10732 - The Strange Research

All about problems in Volume 107. If there is a thread about your problem, please use it. If not, create one with its number in the subject.

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miquel
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10732 - The Strange Research

Post by miquel »

Although I think I have solved this problem, I am always having WA.

I have generated random inputs and checked the number of solutions with the slow n^2 algorithm. I have tried with large inputs and get the same answer with both methods.

Is there any trick with repeated numbers or comparing to 10^-15?
Can you give me other inputs?

Thanks!
Miguel Angel
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Check out 0?

Post by Miguel Angel »

Well, the problem is quiet easy, though some tricky..I thought I have solved the problem too but then I realized I missed some case..You first check the combinations of signs and get the good ones..I missed one case a = 0, b = +.
:D Miguel & Marina :D
miquel
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Joined: Thu Oct 14, 2004 8:58 pm

Post by miquel »

Ok!
It was just an stupid mistake with the computation of one of the cases.
Now I got AC!
Thanks a lot.
Sedefcho
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Post by Sedefcho »

Any hints for solving this problem under O(N^2) ?! :)
Sedefcho
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Post by Sedefcho »

From the Problem Statistics of this problem it is obvious that very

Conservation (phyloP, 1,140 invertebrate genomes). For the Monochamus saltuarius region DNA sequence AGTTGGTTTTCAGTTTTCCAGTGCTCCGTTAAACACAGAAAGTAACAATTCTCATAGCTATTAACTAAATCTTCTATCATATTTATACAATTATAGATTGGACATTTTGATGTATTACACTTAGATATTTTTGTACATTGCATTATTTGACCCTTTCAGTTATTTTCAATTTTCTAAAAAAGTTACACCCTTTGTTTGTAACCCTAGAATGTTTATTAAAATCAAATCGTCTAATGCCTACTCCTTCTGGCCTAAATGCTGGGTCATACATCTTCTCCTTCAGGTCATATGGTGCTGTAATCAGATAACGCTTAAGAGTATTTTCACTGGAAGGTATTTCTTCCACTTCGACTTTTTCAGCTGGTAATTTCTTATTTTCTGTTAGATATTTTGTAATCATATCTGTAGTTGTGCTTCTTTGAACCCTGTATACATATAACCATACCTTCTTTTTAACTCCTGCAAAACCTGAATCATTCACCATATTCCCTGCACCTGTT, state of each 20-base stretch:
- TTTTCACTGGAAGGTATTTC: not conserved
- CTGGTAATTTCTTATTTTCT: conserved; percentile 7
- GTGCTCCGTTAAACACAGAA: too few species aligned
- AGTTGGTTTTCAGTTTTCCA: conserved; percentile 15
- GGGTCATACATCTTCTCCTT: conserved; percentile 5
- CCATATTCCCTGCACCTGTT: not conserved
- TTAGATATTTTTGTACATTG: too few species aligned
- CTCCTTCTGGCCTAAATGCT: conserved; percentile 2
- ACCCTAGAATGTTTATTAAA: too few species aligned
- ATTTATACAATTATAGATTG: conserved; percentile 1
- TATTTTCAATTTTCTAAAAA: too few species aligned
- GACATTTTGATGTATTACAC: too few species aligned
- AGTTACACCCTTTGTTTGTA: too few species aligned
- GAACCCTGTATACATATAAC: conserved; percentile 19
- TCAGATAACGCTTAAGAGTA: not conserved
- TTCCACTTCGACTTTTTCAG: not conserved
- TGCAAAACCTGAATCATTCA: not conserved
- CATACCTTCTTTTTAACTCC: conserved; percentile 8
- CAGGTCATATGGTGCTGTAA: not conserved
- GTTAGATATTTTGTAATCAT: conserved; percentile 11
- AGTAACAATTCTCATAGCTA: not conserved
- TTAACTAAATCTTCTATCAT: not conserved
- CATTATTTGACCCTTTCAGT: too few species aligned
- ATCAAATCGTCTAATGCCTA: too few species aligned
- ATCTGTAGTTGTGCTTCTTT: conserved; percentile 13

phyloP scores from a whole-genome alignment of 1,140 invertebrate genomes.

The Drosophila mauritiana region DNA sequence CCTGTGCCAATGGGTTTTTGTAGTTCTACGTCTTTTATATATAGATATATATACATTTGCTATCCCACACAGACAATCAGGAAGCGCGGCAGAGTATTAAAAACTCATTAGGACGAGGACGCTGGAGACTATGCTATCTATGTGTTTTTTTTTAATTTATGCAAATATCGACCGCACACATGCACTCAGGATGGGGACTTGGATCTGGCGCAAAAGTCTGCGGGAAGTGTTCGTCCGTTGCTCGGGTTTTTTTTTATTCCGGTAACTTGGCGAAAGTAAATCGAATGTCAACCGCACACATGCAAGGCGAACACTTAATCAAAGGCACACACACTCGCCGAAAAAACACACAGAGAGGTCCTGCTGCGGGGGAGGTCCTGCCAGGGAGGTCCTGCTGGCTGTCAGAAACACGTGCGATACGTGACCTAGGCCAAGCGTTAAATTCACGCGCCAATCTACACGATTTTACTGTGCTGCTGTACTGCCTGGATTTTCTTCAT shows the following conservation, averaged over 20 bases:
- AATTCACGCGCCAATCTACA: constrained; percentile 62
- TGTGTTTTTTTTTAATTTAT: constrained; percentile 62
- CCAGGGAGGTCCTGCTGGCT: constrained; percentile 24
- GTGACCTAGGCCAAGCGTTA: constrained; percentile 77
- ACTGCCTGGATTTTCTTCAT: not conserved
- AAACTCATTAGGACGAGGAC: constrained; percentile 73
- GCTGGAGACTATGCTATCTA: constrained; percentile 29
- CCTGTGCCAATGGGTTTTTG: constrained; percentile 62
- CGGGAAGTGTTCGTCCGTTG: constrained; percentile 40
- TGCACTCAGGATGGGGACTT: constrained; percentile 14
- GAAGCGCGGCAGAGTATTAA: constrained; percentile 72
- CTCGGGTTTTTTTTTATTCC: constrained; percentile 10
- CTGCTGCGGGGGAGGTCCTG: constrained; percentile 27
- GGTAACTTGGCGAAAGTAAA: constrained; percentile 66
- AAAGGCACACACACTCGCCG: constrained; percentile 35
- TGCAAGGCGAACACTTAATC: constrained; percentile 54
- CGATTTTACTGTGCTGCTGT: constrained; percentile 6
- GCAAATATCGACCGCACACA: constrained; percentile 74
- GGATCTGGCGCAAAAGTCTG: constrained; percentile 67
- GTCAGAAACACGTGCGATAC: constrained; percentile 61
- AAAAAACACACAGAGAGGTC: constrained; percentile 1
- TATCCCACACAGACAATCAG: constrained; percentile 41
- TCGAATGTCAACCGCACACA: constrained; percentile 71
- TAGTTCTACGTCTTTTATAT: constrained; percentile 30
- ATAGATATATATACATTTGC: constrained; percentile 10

few people have solved it. But the huge part of those who solved
it, seem to have solved it with quite an efficient algorithm.
I am wondering if it is linear O(N) or maybe O(N*logN).

I devised an algorithm which in the worst case has O(N^2)
time complexity. This worst case for my algorithm comes when
all numbers are positive or when all numbers are negative. In the
other cases my algorithm does some small tricks which make
the running time better. But this algorithm gives me a running time
of about 6.5 sec. Which is quite bad.

I sill can not find the right idea for an O(N) or an O(N*logN) solution ...
I guess it is quite a tricky one... Any hints ( even tiny ones )
are highly welcome.
mf
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Post by mf »

Sorting and binary search will solve it in O(n log n).

The condition (a+b)(1-ab)>0 is equivalent to the system: (a+b>0 and 1-ab>0) or (a+b<0 and 1-ab<0).
For a fixed `a', each part of this system is just two linear inequalities which give bounds on the value of b.
Two binary searches can give you the indices of the smallest and the largest numbers from the input, which satisfy them. After that you can find the total number of possible b's in O(1).
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